Our starting point is that the expres-sion ‘life is hard’ can always receivethe reply that ‘it is better than the al-ternative’. This provides a good gen-eral test of all critiques of the world‘as it is’, including anarchism. Whichis to ask if a better alternative is pos-sible?Even if we can’t point to the ‘betteralternative’, critiques of the world ‘asit is’ can have a certain intellectualvalue. But after the disaster of the20th century when so-called alterna-tives like Leninism created long last-ing dictatorships that killed millions,the question ‘is your alternative any better then what exists?’ has to be putto anyone advocating change.The primitivist critique of anarchismis based around the claim to have dis-covered a contradiction between lib-erty and mass society. In other wordsthey see it as impossible for any soci-ety that involves groups much largerthan a village to be a free society. If this was true it would make the an-archist proposal of a world of ‘freefederations of towns, cities and coun-tryside’ impossible. Such federationsand population centers are obviouslya form of mass society/civilisation.However the anarchist movement has been answering this very so-calledcontradiction since its origins. Back in the 19th century liberal defendersof the state pointed to such a contra-diction in order to justify the need forone set of men to rule over another.Michael Bakunin answered this in1871 in his essay on ‘The Paris Com-mune and the Idea of the State’.
“It is said that the harmony and uni-versal solidarity of individuals withsociety can never be attained in prac-tice because their interests, being an-tagonistic, can never be reconciled. Tothis objection I reply that if these inter-est have never as yet come to mutualaccord, it was because the State hassacriﬁced the interests of the majority for the beneﬁt of a privileged minority.That is why this famous incompatibil-ity, this conﬂict of personal interestswith those of society, is nothing but a fraud, a political lie, born of the theo-logical lie which invented the doctrineof original sin in order to dishonor manand destroy his self-respect. .... We areconvinced that all the wealth of man’sintellectual, moral, and material devel-opment, as well as his apparent inde-pendence, is the product of his life insociety. Outside society, not only wouldhe not be a free man, he would not evenbecome genuinely human, a being con-scious of himself, the only being whothinks and speaks. Only the combina-tion of intelligence and collective laborwas able to force man out of that savageand brutish state which constituted hisoriginal nature, or rather the startingpoint for his further development. Weare profoundly convinced that the en-tire life of men - their interests, tenden-cies, needs, illusions, even stupidities,as well as every bit of violence, injus-tice, and seemingly voluntary activity- merely represent the result of inevita-ble societal forces. People cannot rejectthe idea of mutual independence, norcan they deny the reciprocal inﬂuenceand uniformity exhibiting the manifes-tations of external nature.”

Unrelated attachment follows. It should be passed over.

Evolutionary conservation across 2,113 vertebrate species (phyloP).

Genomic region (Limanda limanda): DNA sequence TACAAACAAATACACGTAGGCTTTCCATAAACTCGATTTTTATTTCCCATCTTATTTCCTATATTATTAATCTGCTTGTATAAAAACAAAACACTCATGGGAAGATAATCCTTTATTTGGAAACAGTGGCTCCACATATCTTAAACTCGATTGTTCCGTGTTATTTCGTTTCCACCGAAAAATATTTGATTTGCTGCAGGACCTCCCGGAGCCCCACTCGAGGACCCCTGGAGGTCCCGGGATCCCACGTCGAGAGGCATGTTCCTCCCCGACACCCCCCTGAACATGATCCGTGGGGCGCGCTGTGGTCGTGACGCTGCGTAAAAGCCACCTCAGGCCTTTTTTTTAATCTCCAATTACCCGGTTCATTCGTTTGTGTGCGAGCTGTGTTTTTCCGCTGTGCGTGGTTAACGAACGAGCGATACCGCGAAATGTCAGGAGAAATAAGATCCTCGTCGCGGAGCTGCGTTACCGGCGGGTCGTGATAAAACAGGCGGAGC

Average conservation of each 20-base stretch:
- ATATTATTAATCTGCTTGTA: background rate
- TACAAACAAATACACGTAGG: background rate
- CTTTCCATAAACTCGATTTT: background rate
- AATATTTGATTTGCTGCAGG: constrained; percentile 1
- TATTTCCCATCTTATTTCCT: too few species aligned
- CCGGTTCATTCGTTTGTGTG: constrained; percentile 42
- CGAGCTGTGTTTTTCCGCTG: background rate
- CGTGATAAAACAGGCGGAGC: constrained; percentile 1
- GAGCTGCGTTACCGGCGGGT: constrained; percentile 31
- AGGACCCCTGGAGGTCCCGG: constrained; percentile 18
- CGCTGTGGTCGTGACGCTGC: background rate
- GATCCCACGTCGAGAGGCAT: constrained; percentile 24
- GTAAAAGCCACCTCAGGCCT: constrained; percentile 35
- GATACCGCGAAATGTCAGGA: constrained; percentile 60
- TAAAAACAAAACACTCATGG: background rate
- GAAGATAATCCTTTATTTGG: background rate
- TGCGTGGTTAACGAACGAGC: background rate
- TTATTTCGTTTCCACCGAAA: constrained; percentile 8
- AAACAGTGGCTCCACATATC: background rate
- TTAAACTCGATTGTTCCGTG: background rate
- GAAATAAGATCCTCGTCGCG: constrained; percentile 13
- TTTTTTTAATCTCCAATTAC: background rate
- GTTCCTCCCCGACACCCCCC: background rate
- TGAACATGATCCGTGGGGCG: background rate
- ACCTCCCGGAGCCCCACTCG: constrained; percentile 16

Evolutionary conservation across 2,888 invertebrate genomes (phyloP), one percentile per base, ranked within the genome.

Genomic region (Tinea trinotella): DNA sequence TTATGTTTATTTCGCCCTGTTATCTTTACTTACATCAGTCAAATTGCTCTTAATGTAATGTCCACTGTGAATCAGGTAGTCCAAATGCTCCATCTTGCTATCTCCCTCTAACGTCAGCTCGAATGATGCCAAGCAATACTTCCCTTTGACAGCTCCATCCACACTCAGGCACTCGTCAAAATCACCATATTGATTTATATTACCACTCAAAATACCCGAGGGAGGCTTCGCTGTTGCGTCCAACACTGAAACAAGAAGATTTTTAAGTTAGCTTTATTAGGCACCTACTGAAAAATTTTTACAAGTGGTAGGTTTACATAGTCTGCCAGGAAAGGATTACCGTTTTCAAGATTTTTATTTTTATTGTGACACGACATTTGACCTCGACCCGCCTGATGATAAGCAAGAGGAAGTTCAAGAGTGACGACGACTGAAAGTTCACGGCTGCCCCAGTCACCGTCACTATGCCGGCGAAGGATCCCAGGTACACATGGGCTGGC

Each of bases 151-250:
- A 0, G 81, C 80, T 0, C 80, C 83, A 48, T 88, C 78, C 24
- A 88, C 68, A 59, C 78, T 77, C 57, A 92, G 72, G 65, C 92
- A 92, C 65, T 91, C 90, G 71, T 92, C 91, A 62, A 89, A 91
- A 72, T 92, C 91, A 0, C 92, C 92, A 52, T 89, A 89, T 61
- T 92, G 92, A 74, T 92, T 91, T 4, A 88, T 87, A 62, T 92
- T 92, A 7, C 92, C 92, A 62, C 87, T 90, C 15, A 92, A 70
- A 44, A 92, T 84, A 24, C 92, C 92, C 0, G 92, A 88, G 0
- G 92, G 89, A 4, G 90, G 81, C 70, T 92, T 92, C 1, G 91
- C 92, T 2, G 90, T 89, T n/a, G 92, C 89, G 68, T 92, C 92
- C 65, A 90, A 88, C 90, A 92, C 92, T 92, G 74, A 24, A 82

What level of technology
Most primitivists evade the ques-tion of what level of technology theywish to return to by hiding behind theclaim that they are not arguing for areturn to anything, on the contrarythey want to go forward. With that inmind a reasonable summary of theirposition is that certain technologiesare acceptable up to the level of smallvillage society sustained by huntingand gathering. The problems forprimitivists start with the develop-ment of agriculture and mass soci-ety.Of course civilization is a rather gen-eral term, as is technology. Few of these primitivists have taken this ar-gument to its logical conclusion. Onewho has is John Zerzan who iden-tiﬁes the root of the problem in theevolution of language and abstractthought. This is a logical end pointfor the primitivist rejection of masssociety.For the purposes of this article I’mtaking as a starting point that theform of future society that primi-tivists argue for would be broadlysimilar in technological terms to thatwhich existed around 12,000 yearsago on earth, at the dawn of the ag-ricultural revolution. By this I do notclaim that they want to ‘go back’,something that is in any case impos-sible. But rather that if you seek togo forward by getting rid of all thetechnology of the agricultural revo-lution and beyond what results willlook quite like pre-agricultural socie-ties of 10,000 BC. As this is the onlyexample we have of such a society inoperation it seems reasonable to useit to evaluate the primitivist claims.
A question of numbers
Hunter-gatherers live off the foodthey can hunt or gather, hence thename. Animals can be hunted ortrapped while fruits, nuts, greensand roots are gathered. Before about12,000 years ago every human onthe planet lived as a hunter-gatherer.Today only a tiny number of peopledo, in isolated and marginal regionsof the planet including deserts, ar-tic tundra and jungle. Some of thesegroups like the Acre have only had
Civilisation, Primitivismand anarchism
Over the last decade a generalized critique of civilization has been madeby a number of authors, mostly based in the USA. Some of these havechosen to identify as anarchists although the more general self-identiﬁca-tion is primitivist. There overall argument is that ‘civilisation’ itself is theproblem that results in our failure to live rewarding lives. The struggle forchange is thus a struggle against civilization and for an earth where technol-ogy has been eliminated. This is an interesting argument that has some mer-its as an intellectual exercise. But the problem is that some of its adherentshave used primitivism as a base from which to attack all other proposals forchanging society. Facing this challenge anarchists need to ﬁrst look to see ifprimitivism offers any sort of realistic alternative to the world as it is.